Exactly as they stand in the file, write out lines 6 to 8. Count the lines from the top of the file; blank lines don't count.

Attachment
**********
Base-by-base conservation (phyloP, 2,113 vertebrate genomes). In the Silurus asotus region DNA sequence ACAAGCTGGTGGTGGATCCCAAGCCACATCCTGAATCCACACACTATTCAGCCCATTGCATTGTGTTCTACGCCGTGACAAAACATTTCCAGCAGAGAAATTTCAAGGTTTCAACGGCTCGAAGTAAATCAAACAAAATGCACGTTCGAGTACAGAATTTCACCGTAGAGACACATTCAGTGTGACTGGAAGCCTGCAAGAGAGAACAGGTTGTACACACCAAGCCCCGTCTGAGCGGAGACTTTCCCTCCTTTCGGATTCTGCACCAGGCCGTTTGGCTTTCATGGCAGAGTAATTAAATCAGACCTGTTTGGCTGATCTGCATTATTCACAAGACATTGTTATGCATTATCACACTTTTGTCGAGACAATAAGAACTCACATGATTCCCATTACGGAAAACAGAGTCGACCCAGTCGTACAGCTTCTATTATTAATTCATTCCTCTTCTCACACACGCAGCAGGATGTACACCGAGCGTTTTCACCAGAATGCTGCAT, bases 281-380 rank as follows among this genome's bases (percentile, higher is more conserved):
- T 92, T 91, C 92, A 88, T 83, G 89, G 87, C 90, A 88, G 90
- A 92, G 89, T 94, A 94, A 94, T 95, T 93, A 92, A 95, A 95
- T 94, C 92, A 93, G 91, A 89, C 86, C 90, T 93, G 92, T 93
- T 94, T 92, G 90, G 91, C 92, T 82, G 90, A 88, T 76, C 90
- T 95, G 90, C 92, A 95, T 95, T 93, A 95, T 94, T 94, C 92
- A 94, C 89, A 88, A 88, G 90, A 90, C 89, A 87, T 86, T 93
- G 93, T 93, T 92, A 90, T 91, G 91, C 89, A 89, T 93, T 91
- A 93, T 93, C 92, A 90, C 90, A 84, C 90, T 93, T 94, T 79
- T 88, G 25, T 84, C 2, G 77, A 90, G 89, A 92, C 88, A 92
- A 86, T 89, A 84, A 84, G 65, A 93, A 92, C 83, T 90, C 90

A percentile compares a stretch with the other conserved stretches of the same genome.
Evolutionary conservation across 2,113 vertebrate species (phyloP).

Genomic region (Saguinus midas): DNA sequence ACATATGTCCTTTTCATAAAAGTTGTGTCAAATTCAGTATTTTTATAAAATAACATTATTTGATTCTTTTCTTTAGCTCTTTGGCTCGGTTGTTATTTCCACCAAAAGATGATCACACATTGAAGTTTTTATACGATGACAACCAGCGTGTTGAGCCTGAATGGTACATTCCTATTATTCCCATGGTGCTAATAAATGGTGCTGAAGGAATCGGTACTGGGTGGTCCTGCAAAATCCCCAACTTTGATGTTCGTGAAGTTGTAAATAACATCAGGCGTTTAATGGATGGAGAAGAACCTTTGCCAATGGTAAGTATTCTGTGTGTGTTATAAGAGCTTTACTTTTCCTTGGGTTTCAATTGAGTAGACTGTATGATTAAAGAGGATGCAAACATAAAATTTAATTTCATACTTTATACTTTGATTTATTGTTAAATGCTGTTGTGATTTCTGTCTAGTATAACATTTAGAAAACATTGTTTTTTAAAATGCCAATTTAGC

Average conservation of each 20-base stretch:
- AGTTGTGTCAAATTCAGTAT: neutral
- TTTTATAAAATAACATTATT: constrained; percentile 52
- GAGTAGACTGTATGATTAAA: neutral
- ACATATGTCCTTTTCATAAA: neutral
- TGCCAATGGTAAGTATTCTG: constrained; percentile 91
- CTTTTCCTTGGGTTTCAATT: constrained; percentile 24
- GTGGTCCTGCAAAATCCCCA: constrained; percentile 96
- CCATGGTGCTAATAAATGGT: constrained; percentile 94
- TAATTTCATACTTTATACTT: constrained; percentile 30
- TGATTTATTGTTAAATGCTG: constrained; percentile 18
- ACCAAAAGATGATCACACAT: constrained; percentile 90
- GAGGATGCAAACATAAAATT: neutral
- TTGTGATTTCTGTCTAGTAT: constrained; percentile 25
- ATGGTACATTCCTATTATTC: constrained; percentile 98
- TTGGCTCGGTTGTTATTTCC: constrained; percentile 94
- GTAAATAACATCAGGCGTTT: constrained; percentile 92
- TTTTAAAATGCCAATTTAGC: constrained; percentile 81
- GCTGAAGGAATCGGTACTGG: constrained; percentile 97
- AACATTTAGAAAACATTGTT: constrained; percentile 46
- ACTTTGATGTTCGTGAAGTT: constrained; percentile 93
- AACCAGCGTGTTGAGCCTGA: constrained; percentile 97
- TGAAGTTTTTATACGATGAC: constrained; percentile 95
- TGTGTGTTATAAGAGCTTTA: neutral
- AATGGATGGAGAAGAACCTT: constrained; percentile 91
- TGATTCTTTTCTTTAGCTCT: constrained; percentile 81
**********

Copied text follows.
- T 95, G 90, C 92, A 95, T 95, T 93, A 95, T 94, T 94, C 92
- A 94, C 89, A 88, A 88, G 90, A 90, C 89, A 87, T 86, T 93
- G 93, T 93, T 92, A 90, T 91, G 91, C 89, A 89, T 93, T 91